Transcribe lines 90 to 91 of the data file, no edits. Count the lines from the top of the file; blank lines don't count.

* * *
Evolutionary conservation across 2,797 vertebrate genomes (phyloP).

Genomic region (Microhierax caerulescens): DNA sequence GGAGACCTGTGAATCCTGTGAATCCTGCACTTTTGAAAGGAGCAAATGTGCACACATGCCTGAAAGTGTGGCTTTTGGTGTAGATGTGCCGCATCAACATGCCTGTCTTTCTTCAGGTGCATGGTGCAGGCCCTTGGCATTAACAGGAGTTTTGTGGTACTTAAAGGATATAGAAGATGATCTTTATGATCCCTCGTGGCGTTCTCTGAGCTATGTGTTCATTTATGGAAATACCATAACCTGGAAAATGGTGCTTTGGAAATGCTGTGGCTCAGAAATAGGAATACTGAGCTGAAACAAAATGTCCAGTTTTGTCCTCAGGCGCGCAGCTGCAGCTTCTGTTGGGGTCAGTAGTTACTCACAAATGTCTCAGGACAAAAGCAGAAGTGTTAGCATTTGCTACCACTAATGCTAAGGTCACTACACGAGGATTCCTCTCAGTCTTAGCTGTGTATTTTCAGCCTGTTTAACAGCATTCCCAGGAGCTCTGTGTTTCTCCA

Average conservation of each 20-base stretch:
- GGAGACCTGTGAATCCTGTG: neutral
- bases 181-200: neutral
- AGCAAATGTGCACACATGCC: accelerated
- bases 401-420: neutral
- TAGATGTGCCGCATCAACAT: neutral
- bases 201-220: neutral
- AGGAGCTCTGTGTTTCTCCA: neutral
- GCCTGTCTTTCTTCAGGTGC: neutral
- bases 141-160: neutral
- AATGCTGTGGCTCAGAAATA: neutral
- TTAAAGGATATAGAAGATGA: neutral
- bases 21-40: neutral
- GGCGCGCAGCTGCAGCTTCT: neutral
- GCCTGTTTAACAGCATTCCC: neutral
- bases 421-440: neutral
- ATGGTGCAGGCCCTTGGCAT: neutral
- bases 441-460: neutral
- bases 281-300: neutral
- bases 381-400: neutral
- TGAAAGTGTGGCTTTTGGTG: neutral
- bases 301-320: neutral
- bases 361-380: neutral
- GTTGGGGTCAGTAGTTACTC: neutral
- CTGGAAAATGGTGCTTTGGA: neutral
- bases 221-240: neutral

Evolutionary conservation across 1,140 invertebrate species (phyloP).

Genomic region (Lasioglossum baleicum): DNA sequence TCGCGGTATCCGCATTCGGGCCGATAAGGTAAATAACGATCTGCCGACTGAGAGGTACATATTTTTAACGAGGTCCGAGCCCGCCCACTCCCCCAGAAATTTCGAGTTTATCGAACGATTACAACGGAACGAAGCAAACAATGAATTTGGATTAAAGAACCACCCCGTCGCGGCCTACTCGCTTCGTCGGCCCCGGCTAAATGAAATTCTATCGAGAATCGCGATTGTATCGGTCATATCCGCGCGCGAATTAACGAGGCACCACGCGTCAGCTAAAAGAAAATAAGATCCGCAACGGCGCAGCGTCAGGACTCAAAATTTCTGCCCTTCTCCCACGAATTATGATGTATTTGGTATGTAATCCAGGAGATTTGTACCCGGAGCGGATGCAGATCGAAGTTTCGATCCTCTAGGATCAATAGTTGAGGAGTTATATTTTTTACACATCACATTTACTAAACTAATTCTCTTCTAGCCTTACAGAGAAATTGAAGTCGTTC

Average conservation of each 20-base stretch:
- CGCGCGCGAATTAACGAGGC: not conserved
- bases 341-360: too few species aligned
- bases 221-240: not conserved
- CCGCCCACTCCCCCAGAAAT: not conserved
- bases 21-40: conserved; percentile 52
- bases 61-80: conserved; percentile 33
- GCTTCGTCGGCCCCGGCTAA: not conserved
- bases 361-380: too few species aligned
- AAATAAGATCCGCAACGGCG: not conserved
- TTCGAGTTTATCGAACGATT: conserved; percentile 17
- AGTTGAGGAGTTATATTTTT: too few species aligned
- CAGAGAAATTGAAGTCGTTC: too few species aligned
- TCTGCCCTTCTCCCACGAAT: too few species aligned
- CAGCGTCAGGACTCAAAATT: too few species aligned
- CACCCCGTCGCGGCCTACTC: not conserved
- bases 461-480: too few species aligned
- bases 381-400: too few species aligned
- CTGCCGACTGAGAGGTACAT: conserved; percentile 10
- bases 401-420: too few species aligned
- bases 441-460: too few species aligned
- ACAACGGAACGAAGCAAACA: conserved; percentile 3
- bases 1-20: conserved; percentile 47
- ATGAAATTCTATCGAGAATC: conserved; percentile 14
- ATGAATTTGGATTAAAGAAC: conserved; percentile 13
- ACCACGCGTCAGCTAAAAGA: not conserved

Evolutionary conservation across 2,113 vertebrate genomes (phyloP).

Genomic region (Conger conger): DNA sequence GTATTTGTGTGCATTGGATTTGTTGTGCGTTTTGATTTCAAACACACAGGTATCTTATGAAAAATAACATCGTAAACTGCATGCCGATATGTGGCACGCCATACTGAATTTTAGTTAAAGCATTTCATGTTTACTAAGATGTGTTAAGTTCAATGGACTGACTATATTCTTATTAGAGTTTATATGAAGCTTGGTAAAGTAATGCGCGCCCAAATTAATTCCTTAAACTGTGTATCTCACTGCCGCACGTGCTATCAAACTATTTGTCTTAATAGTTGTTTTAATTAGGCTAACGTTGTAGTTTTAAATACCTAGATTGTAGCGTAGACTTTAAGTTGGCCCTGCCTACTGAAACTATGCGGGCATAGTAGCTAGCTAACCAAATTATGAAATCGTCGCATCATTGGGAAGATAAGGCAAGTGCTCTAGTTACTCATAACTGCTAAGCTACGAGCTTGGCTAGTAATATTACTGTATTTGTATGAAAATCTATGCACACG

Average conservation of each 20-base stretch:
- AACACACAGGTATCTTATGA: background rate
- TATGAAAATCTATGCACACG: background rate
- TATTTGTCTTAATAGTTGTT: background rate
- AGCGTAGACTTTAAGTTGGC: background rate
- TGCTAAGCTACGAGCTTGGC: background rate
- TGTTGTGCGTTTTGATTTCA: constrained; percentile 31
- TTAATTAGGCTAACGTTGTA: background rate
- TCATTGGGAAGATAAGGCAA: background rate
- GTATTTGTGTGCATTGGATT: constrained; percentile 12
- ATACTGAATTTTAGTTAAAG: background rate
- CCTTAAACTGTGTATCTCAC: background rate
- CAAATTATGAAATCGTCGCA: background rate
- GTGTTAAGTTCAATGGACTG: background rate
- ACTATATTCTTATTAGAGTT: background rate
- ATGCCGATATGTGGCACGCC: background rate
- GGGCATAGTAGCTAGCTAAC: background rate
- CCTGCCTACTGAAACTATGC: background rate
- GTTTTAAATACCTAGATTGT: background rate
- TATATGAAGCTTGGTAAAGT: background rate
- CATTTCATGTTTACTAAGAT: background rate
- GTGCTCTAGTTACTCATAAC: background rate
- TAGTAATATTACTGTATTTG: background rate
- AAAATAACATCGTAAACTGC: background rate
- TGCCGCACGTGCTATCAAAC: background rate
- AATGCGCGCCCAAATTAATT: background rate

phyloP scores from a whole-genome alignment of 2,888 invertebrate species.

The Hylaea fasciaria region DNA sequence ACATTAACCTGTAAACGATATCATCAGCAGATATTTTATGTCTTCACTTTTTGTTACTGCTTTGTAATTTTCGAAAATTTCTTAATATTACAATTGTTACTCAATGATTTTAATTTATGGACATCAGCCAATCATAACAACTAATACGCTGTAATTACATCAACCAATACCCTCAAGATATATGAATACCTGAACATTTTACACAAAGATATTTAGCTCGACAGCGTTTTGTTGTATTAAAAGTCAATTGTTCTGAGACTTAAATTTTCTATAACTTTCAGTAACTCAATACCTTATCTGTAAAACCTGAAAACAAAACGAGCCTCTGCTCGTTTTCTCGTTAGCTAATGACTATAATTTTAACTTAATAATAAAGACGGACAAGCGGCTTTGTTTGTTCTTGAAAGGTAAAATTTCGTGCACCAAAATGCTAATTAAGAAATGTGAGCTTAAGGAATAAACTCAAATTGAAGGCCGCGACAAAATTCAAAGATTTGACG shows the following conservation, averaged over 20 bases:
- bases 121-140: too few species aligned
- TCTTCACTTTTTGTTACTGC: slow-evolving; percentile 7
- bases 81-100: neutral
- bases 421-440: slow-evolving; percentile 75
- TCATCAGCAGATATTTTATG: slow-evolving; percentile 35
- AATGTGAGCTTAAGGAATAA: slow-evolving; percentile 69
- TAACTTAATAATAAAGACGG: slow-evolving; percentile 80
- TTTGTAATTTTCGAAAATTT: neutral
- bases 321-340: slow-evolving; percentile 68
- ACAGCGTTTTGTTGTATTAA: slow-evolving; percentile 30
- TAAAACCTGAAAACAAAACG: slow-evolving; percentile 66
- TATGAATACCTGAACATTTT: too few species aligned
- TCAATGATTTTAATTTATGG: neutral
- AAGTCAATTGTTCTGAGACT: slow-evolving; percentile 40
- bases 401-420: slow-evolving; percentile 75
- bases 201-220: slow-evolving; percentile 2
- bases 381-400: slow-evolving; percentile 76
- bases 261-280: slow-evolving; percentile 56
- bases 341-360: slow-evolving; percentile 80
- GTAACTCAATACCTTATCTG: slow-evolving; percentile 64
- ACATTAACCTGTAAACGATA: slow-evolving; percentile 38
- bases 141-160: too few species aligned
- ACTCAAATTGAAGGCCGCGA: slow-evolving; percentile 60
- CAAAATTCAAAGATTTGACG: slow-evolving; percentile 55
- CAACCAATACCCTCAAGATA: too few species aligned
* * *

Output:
- bases 421-440: slow-evolving; percentile 75
- TCATCAGCAGATATTTTATG: slow-evolving; percentile 35